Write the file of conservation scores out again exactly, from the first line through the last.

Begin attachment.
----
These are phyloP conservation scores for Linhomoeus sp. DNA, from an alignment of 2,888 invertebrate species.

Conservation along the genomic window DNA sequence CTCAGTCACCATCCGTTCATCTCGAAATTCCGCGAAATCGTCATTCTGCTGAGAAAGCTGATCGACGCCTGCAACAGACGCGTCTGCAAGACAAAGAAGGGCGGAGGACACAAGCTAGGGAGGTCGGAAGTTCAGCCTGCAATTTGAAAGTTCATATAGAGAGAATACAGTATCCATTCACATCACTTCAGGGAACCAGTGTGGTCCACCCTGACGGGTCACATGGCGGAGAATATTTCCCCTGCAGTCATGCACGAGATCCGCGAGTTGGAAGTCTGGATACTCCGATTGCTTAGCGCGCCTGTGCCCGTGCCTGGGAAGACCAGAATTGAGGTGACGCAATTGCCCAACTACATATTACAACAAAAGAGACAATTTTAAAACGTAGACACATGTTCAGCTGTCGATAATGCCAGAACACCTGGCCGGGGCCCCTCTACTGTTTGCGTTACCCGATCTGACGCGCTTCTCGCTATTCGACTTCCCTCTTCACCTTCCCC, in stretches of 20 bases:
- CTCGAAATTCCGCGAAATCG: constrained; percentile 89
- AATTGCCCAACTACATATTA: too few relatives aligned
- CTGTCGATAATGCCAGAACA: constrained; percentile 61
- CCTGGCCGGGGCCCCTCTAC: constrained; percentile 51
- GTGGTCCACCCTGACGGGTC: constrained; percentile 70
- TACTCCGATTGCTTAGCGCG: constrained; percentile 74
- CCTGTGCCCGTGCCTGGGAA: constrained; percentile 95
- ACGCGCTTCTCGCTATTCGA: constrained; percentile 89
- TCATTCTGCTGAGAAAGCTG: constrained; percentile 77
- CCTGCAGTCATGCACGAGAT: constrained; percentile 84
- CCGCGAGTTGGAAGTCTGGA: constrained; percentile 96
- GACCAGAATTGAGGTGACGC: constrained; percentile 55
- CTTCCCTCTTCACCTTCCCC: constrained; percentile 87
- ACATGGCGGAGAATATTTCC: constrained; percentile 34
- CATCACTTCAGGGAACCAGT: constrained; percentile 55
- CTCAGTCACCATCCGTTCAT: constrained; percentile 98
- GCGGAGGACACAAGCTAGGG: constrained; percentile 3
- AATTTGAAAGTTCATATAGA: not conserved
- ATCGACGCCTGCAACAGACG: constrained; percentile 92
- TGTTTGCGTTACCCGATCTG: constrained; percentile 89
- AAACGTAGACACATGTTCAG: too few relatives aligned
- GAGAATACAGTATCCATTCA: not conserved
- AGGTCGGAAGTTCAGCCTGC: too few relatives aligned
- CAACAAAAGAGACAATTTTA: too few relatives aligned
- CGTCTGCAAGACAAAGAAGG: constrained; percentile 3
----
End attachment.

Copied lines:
These are phyloP conservation scores for Linhomoeus sp. DNA, from an alignment of 2,888 invertebrate species.

Conservation along the genomic window DNA sequence CTCAGTCACCATCCGTTCATCTCGAAATTCCGCGAAATCGTCATTCTGCTGAGAAAGCTGATCGACGCCTGCAACAGACGCGTCTGCAAGACAAAGAAGGGCGGAGGACACAAGCTAGGGAGGTCGGAAGTTCAGCCTGCAATTTGAAAGTTCATATAGAGAGAATACAGTATCCATTCACATCACTTCAGGGAACCAGTGTGGTCCACCCTGACGGGTCACATGGCGGAGAATATTTCCCCTGCAGTCATGCACGAGATCCGCGAGTTGGAAGTCTGGATACTCCGATTGCTTAGCGCGCCTGTGCCCGTGCCTGGGAAGACCAGAATTGAGGTGACGCAATTGCCCAACTACATATTACAACAAAAGAGACAATTTTAAAACGTAGACACATGTTCAGCTGTCGATAATGCCAGAACACCTGGCCGGGGCCCCTCTACTGTTTGCGTTACCCGATCTGACGCGCTTCTCGCTATTCGACTTCCCTCTTCACCTTCCCC, in stretches of 20 bases:
- CTCGAAATTCCGCGAAATCG: constrained; percentile 89
- AATTGCCCAACTACATATTA: too few relatives aligned
- CTGTCGATAATGCCAGAACA: constrained; percentile 61
- CCTGGCCGGGGCCCCTCTAC: constrained; percentile 51
- GTGGTCCACCCTGACGGGTC: constrained; percentile 70
- TACTCCGATTGCTTAGCGCG: constrained; percentile 74
- CCTGTGCCCGTGCCTGGGAA: constrained; percentile 95
- ACGCGCTTCTCGCTATTCGA: constrained; percentile 89
- TCATTCTGCTGAGAAAGCTG: constrained; percentile 77
- CCTGCAGTCATGCACGAGAT: constrained; percentile 84
- CCGCGAGTTGGAAGTCTGGA: constrained; percentile 96
- GACCAGAATTGAGGTGACGC: constrained; percentile 55
- CTTCCCTCTTCACCTTCCCC: constrained; percentile 87
- ACATGGCGGAGAATATTTCC: constrained; percentile 34
- CATCACTTCAGGGAACCAGT: constrained; percentile 55
- CTCAGTCACCATCCGTTCAT: constrained; percentile 98
- GCGGAGGACACAAGCTAGGG: constrained; percentile 3
- AATTTGAAAGTTCATATAGA: not conserved
- ATCGACGCCTGCAACAGACG: constrained; percentile 92
- TGTTTGCGTTACCCGATCTG: constrained; percentile 89
- AAACGTAGACACATGTTCAG: too few relatives aligned
- GAGAATACAGTATCCATTCA: not conserved
- AGGTCGGAAGTTCAGCCTGC: too few relatives aligned
- CAACAAAAGAGACAATTTTA: too few relatives aligned
- CGTCTGCAAGACAAAGAAGG: constrained; percentile 3